Production production of the Starbucks latte is

Production Inputs and Costs

            The Starbucks latte requires two
types of inputs: fixed costs, which remain unchanged regardless of production,
and variable costs, which change based on the company’s production output (Miller,

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            Fixed Costs. One of the most important
fixed inputs for production of the Starbucks latte is the espresso machine,
which is used to brew the coffee portion of the latte. Commercial grade
espresso machines are durable goods, as they typically last anywhere from 5 to
15 years, depending on the brand, type, and quality of maintenance (“Lifetime
and maintenance,” n.d.). A latte cannot be made without an espresso machine, so
this is an essential input which each Starbucks store needs before latte
production is possible.

            Variable Costs. Just like most businesses,
Starbucks incurs the labor and maintenance costs of running the shops where
their lattes are crafted and sold— such as rent, utilities, equipment, and
employee wages. The Starbucks latte itself has multiple inputs, each with their
own costs. The main inputs to produce this product include coffee beans, milk,
sweetener, cups, and cup sleeves, all of which incur costs of importation,
processing, distribution, and labor.

The most complex of these inputs is the coffee
itself, as Starbucks imports green coffee beans from farms around the world,
keeps them in one of numerous storage facilities, and then has them roasted and
packaged around the US (Cooke, 2010). On this front, Starbucks benefits largely
from economies of scale, because as a large corporation, they have the
resources to run their own storage facilities, which is more cost effective in
the long run as compared to smaller companies that continually pay to store
beans, or are unable to order in bulk at all.

Ordering in bulk is beneficial to Starbucks for
not only coffee beans, but for the rest of the latte inputs as well, since the
average fixed cost decreases with the production of more units (Miller, 2016).
In other words, the more you buy, the less each individual product costs.
Because of these advantages, Starbucks is able to keep costs low in comparison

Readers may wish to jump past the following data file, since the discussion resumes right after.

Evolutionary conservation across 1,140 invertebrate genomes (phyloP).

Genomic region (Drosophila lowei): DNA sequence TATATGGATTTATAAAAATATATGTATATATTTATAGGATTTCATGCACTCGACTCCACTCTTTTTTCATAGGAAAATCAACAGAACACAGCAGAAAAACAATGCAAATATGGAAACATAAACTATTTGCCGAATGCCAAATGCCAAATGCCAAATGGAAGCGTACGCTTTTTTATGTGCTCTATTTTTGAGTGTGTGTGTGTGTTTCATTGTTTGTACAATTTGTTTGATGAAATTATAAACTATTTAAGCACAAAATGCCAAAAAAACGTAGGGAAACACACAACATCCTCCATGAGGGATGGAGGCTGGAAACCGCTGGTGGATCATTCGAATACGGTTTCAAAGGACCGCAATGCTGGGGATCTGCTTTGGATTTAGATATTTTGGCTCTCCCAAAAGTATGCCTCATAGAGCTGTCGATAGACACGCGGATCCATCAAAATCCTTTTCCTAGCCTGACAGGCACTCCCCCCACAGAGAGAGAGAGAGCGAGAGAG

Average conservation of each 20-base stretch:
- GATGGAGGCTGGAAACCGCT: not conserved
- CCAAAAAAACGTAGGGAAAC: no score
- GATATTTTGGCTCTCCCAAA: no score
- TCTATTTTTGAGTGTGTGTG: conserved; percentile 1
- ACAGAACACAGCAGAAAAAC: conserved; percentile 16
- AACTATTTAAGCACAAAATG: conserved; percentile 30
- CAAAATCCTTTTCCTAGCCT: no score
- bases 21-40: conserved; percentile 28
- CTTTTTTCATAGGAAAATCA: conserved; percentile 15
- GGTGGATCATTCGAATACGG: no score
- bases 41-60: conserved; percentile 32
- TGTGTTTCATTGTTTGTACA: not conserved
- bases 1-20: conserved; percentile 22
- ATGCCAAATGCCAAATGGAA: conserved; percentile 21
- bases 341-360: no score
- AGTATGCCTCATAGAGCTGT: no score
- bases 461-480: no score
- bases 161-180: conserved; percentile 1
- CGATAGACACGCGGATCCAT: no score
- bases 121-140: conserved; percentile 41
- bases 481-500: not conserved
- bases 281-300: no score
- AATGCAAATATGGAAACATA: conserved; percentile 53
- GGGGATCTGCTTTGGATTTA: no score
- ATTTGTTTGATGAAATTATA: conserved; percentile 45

to smaller specialty coffee shops, but sell their lattes at the same price,
which gives them a higher profit margin than those smaller shops are able to

Production Decisions

When choosing its latte inputs, Starbucks places
careful consideration on quality, value, and ethics (Starbucks, n.d.). In order
to maintain brand loyalty, they need to produce good quality coffee that is in
line with the values of their consumers (Neac?u & B?rbulescu, 2015), which
leaves little room for sacrifice in the face of price. Because the latte is
fairly price inelastic, Starbucks is able to raise prices when necessary, to
account for factors such as an increase in the price of raw materials or
production costs. The combination of price inelasticity and importance of a
quality product mean that Starbucks should avoid settling for less than the
best whenever possible, even if that means raising consumer prices.

For example,
Starbucks should not switch to lower quality beans, but instead continue to
find ways to capitalize on economies of scale to keep costs low even if bean
prices do fluctuate. Buying the beans from a variety of suppliers and countries
also works to their advantage here, as they can turn to another supplier for
more beans if the cost goes up at another supplier, rather than changing their
beans entirely which could sacrifice quality and consistency. Similarly, since
Starbucks consumers value sustainability (Starbucks, n.d.), Starbucks can
afford to spend a little more on compostable paper products to hold their
latte, rather than cheaper, lower quality cups and cup sleeves which would
lower costs and allow for lower prices.


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